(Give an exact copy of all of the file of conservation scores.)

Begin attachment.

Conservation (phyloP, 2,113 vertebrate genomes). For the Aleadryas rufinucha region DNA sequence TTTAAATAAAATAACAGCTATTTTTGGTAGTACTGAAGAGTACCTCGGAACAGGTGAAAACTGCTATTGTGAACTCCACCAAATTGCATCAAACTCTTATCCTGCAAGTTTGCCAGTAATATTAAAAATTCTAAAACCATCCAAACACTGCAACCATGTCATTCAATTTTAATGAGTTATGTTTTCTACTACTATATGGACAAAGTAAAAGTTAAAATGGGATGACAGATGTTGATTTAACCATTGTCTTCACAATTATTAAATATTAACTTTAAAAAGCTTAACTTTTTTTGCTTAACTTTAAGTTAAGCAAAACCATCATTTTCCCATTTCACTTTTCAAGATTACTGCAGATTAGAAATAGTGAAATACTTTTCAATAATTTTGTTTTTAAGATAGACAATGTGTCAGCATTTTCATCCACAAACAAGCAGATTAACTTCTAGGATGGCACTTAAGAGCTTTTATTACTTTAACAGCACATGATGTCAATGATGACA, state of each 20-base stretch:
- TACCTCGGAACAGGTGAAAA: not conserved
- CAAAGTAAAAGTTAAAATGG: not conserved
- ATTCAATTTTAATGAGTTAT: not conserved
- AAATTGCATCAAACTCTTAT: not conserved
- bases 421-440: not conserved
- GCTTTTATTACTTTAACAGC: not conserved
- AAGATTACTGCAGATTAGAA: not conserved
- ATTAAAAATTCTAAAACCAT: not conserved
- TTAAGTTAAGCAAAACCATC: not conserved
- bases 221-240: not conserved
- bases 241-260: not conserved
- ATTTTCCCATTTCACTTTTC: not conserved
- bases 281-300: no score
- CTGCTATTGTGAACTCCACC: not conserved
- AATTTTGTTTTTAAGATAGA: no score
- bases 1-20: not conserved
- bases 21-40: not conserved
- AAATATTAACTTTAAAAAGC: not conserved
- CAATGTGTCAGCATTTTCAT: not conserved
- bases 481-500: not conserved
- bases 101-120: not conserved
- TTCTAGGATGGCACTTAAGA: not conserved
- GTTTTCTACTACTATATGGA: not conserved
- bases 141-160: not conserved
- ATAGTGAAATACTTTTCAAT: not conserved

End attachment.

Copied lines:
Conservation (phyloP, 2,113 vertebrate genomes). For the Aleadryas rufinucha region DNA sequence TTTAAATAAAATAACAGCTATTTTTGGTAGTACTGAAGAGTACCTCGGAACAGGTGAAAACTGCTATTGTGAACTCCACCAAATTGCATCAAACTCTTATCCTGCAAGTTTGCCAGTAATATTAAAAATTCTAAAACCATCCAAACACTGCAACCATGTCATTCAATTTTAATGAGTTATGTTTTCTACTACTATATGGACAAAGTAAAAGTTAAAATGGGATGACAGATGTTGATTTAACCATTGTCTTCACAATTATTAAATATTAACTTTAAAAAGCTTAACTTTTTTTGCTTAACTTTAAGTTAAGCAAAACCATCATTTTCCCATTTCACTTTTCAAGATTACTGCAGATTAGAAATAGTGAAATACTTTTCAATAATTTTGTTTTTAAGATAGACAATGTGTCAGCATTTTCATCCACAAACAAGCAGATTAACTTCTAGGATGGCACTTAAGAGCTTTTATTACTTTAACAGCACATGATGTCAATGATGACA, state of each 20-base stretch:
- TACCTCGGAACAGGTGAAAA: not conserved
- CAAAGTAAAAGTTAAAATGG: not conserved
- ATTCAATTTTAATGAGTTAT: not conserved
- AAATTGCATCAAACTCTTAT: not conserved
- bases 421-440: not conserved
- GCTTTTATTACTTTAACAGC: not conserved
- AAGATTACTGCAGATTAGAA: not conserved
- ATTAAAAATTCTAAAACCAT: not conserved
- TTAAGTTAAGCAAAACCATC: not conserved
- bases 221-240: not conserved
- bases 241-260: not conserved
- ATTTTCCCATTTCACTTTTC: not conserved
- bases 281-300: no score
- CTGCTATTGTGAACTCCACC: not conserved
- AATTTTGTTTTTAAGATAGA: no score
- bases 1-20: not conserved
- bases 21-40: not conserved
- AAATATTAACTTTAAAAAGC: not conserved
- CAATGTGTCAGCATTTTCAT: not conserved
- bases 481-500: not conserved
- bases 101-120: not conserved
- TTCTAGGATGGCACTTAAGA: not conserved
- GTTTTCTACTACTATATGGA: not conserved
- bases 141-160: not conserved
- ATAGTGAAATACTTTTCAAT: not conserved